Maryland’s New Motor Scooter Law

September 7, 2012

On October 1, 2012, motor scooter and mo-ped operators will have new rules to follow. Maryland enacted a new law requiring drivers and passengers to wear motorcycle helmets that meet the safety standards provided by the United States Department of Transportation, and wear eye protection unless there is a windshield. The law also requires all scooters and mo-peds be titled and insured, with the title decal displayed on the rear of the vehicle.

These requirements were added to the existing law, which requires all operators of motor scooters and mopeds to possess a valid driver’s license, or for a mo-ped, possess a valid permit.

Maryland law enforcement is trained on the new laws and their requirements.

According to the Motor Vehicle Administration (MVA), a motor scooter is defined as having:

  • a seat for the operator;
  • two wheels, with one that is 10 or more inches in diameter;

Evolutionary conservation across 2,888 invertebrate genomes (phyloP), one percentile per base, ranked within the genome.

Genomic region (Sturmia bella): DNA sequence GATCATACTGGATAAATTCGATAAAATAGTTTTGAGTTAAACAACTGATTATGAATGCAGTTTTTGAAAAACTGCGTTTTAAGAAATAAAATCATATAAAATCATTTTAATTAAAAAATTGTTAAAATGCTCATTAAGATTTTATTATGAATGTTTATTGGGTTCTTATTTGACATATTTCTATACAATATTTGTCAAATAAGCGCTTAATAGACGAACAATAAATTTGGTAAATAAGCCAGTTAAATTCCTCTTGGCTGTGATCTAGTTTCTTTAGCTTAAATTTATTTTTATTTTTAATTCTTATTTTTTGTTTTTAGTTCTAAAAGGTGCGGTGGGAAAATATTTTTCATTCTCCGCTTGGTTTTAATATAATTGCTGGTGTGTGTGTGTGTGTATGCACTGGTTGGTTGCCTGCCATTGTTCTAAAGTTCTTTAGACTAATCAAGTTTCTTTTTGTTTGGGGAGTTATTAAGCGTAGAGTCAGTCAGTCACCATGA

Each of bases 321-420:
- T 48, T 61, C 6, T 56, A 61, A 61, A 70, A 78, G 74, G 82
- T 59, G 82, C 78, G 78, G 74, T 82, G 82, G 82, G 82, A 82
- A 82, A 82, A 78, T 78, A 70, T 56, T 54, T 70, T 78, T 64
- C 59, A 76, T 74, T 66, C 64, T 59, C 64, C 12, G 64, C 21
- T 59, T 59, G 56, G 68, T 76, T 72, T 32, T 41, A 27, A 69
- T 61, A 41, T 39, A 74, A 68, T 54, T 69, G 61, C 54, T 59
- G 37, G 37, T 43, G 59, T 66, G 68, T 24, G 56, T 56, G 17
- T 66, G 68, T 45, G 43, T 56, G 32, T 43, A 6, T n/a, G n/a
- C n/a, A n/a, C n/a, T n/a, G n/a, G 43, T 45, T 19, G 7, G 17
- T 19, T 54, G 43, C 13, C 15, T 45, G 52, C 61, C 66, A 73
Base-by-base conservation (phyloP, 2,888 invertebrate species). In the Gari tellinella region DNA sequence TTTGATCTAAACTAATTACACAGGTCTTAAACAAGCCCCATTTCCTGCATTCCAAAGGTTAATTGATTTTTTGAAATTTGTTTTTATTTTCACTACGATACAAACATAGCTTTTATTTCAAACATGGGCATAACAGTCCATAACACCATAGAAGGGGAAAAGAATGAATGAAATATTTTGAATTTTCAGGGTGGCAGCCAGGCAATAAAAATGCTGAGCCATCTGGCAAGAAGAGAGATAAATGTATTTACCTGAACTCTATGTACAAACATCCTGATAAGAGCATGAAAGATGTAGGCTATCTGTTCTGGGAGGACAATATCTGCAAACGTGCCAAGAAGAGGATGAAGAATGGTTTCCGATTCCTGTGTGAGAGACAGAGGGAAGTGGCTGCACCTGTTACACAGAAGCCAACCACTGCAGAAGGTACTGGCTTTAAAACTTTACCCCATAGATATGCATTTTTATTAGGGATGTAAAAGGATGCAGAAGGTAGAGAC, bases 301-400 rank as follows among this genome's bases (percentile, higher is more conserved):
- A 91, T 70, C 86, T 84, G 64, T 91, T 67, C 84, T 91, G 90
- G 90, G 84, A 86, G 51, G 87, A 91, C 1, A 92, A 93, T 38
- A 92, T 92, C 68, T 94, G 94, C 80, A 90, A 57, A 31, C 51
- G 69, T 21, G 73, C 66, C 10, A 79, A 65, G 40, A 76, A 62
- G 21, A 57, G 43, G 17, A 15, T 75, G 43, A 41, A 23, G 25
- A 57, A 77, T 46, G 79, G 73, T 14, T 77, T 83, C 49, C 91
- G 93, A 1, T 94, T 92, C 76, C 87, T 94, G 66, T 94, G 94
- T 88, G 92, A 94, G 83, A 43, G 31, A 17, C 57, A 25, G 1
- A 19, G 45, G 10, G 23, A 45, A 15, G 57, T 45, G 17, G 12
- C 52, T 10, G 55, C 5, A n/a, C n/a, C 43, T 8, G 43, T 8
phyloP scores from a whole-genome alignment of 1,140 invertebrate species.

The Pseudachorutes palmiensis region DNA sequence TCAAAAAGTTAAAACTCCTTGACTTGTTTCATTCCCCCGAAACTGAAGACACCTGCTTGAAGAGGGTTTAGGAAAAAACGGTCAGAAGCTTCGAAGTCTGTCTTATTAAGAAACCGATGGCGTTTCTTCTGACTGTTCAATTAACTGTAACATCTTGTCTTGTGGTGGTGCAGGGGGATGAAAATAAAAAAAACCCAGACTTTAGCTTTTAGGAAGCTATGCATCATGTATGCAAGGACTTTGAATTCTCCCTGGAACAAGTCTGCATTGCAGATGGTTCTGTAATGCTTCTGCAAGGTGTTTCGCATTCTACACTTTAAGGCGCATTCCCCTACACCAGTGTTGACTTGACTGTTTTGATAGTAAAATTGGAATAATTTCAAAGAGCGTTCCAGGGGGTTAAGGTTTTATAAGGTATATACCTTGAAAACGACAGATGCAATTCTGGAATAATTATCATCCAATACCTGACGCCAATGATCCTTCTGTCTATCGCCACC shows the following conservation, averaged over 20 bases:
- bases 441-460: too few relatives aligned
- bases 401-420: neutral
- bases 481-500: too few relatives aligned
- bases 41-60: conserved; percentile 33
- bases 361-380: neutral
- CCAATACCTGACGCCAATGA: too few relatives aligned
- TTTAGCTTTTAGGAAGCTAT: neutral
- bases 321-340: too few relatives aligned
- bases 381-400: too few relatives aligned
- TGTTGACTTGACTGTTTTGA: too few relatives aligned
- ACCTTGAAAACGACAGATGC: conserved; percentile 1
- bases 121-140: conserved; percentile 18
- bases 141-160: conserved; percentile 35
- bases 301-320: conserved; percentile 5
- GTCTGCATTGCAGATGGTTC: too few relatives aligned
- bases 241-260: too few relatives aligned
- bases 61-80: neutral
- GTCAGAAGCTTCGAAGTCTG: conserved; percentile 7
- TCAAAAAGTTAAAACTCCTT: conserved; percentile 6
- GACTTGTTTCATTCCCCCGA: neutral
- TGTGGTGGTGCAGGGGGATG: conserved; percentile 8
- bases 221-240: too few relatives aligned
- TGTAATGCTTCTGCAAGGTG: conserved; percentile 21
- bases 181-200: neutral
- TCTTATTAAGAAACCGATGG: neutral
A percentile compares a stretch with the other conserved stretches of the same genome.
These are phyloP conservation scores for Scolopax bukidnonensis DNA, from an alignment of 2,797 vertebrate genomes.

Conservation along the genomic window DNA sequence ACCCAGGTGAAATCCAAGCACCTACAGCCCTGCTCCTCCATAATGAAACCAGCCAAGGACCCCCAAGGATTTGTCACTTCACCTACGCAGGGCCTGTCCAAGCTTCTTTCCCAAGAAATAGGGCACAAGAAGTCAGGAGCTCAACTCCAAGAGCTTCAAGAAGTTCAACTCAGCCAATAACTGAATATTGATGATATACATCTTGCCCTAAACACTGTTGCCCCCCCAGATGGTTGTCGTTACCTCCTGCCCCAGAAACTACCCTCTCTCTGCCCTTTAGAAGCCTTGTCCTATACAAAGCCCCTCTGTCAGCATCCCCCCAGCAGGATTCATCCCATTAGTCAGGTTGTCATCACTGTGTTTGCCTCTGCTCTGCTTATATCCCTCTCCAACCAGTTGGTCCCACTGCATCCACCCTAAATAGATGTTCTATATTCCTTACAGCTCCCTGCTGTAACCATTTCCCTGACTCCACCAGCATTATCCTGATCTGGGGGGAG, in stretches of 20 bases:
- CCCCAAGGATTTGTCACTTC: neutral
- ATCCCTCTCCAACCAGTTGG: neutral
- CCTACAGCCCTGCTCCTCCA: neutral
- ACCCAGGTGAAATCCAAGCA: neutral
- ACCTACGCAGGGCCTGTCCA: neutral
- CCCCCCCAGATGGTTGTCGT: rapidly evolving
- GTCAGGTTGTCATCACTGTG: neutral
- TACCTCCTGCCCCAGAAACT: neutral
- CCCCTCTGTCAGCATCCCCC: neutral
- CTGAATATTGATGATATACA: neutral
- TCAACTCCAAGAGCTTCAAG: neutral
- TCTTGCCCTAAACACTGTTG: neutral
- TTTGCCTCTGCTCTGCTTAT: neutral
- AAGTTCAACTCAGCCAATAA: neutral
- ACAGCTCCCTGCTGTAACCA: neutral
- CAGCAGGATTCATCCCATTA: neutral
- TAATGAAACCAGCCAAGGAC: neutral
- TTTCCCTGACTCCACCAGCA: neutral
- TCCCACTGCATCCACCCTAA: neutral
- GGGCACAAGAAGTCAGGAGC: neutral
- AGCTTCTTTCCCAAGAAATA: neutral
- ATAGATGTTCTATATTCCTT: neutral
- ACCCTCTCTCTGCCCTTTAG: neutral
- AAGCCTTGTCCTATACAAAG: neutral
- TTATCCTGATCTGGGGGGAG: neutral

• a step-through frame;
  • a motor, which has a rating of 2.7 or less brake horsepower if it is an internal combustion engine, and with a capacity of 50 or less cubic centimeters piston displacement; and
  • includes an automatic transmission.

A mo-ped is defined as having:

  • mechanical pedals;
  • two or three wheels, which are more than 14 inches in diameter; and
  • a motor, which has a rating of 1.5 or less brake horsepower if it is an internal combustion engine, and with a capacity of 50 or less cubic centimeters piston displacement.

The same traffic laws that apply to bicyclists also apply to drivers of motor scooters or mo-peds. These laws include:

  • driving a motor scooter or mo-ped as close to the right side of the road as possible;
  • not using earplugs or a headset that covers both ears, except in certain circumstances;
  • not operating a motor scooter on a public roadway with a posted maximum speed limit of 50 mph or more;
  • not driving a scooter at a speed in excess of 30 mph; and
  • using a bike lane or the shoulder unless the operator is:
  • making a left turn;
  • riding on a one-way street;
  • passing a stopped or slow moving vehicle;
  • avoiding pedestrians or road hazards;
  • driving in a right turn only lane; or
  • driving in a lane that is too narrow for a motor scooter or moped to be traveling safely with another motor vehicle.

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